Early history in New France (pre-1663)In the early stage of French settlement, legal matters fell within the Governor of New France's purview. Under this arrangement, legal disputes were settled in an incoherent fashion due to the Governor's arbitrariness in issuing verdicts. Since 1640, a Seneschal (''sénéchal''), a Judge (''juge d'épée'', which literally means 'sword-bearing judge'), and a jurisdiction in were created. However, the Seneschal was under the oversight by the Governor, hence the Governor still had rather extensive control over legal matters in New France. In 1651, the Company of New France made the Great Seneschal (''Grand Sénéchal'') the chief justice. However, the Island of Montreal had its special Governor at that time, who also administered justice on the Island, and had not handed over justice to the Grand Seneschal until 1652. In practice, though, the Great Seneschal was awarded as an honorary title to the son of Jean de Lauson, then Governor of New France; judicial functions were in fact carried out by the Seneschal's deputies. These deputies included such officials as the civil and criminal lieutenant general (''lieutenant général civil et criminel''), the special lieutenant (''lieutenant particulier'', acting as assistant royal judge), and the lieutenant fiscal (''lieutenant fiscal'', acting as tax magistrate). The Civil and Criminal Lieutenant General sat as judge in trials at first instance, whereas appeals would be adjudicated by the Governor, who held the sovereign right to settle final appeals on behalf of the French king. The Great Seneschal also had a magistrate in , as well as a bailiff formed by the Society of Priests of Saint Sulpice on the Island of Montreal. Apart from judicial responsibilities, the Great Seneschal was also in charge of convening local nobility in New France, as well as issuing declarations of war if necessary. However, such alternative role of the Great Seneschal was much weakened soon after by having the rights to declare war and to administer finances stripped off from the office because the French crown feared that colonial officers held too much authority.
Legal reforms (1663)
Royal judges and the Sovereign CouncilOn 13 October 1663, the royal court replaced the Seneschal Office (''sénéchaussée''). Canada was divided into three districts: the district of Quebec City, the district of , and the district of Montreal. Each district had its own separate jurisdiction with a judge appointed by the Crown, known as the civil and criminal lieutenants general. They were responsible for all legal matters, civil and criminal, in each of the districts. In addition to the royal judges, there were other judicial officers in each district. The clerk of court (registrar) was responsible for transcribing all court proceedings as well as other documents relevant to each of the cases. The king's attorney (''procureur du roi'') was responsible for inquiring into the facts and preparing the case against the accused. In the districts of Quebec City and Montreal, the royal judges had special lieutenants to substitute them whenever they were absent or sick. Feudal courts heard minor cases. The reform also brought the Sovereign Council of New France (''Conseil souverain'') into existence, which was later renamed the Superior Council (''Conseil supérieur''). The Sovereign Council effectively acted as the functional equivalent of a Council of State (''Conseil d'État'') for New France, having the authority to hand down verdicts on final appeal. Initially, the Council convened once every week, and the quorum of the Sovereign Council was seven for criminal matters, or five for civil cases. The council's practices evolved over time. At the Sovereign Council there was a king's attorney-general (''procureur général du roi'') in charge of the similar tasks as the district king's attorneys. He was also responsible for supervising the king's attorneys' daily operations as well as execution of royal edicts and regulations passed by the council in their respective districts.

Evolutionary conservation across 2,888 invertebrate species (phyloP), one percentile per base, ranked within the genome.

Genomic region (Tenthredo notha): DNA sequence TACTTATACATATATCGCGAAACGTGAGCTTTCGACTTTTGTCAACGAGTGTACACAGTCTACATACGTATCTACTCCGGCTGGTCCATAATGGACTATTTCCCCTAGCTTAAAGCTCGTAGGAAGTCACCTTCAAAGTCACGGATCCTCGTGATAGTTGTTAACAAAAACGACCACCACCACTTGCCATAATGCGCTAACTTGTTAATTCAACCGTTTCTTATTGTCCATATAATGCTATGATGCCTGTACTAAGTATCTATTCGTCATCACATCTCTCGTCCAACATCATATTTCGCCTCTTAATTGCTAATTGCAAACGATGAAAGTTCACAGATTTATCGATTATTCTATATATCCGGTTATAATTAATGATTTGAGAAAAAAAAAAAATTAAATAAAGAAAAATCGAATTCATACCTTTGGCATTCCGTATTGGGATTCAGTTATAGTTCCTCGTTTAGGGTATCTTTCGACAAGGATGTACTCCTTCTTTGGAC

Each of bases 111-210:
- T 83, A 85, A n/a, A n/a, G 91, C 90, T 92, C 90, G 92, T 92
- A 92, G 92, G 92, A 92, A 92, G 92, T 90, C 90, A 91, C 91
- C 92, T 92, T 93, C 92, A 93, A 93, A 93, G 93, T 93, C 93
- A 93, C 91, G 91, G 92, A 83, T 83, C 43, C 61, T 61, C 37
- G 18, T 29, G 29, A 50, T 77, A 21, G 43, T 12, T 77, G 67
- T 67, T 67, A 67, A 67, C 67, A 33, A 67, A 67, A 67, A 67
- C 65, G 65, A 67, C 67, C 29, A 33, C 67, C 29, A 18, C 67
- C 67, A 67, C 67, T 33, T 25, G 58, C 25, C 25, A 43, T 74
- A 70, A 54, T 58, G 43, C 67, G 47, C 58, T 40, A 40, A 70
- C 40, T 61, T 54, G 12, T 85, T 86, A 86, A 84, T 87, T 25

The Custom of ParisIn 1664, the The Custom of Paris in New France, Custom of Paris (''coutume de Paris'') was formally set as the main source of law for civil law in France's overseas empire. All royal judges and king's attorneys in New France had to be thoroughly familiar with this compilation of rules. The Custom governed various civil aspects of the daily life in New France, including property, marriage, inheritance, and so on.
=Montreal Island: transition from feudal justice to royal justice= The Island of Montreal was a special case because its judiciary had been previously held by the Society of St-Sulpice. In 1663, Governor-General of New France Augustin de Saffray de Mésy originally considered appointing Paul de Chomedey, Sieur de Maisonneuve the Governor of the Island of Montreal and consolidating a royal jurisdiction on the island, but the plan garnered the Society of Priests of Saint Sulpice, St-Sulpicians' disapproval, who held the Island as its own fiefdom and effectively acted as the island's governor. In other words, the Sovereign Council of New France, Sovereign Council had not been able to seize effective control over the legal matters of the Island; instead, the Society of Priests of Saint Sulpice, St-Sulpicians administered justice on the island. It was not until 16 September 1666, that the St-Sulpicians finally handed over the justice of the Island of Montreal to the Intendant of New France. In 1693, the French king commanded the replacement of the ecclesiastical courts in Montreal with a royal court composed of one royal judge, with appeals going to the Sovereign Council of New France, Sovereign Council. The introduction of a royal court on the Montreal Island also resulted in the abolition of the feudal court in the fief of (then held by the Jesuits).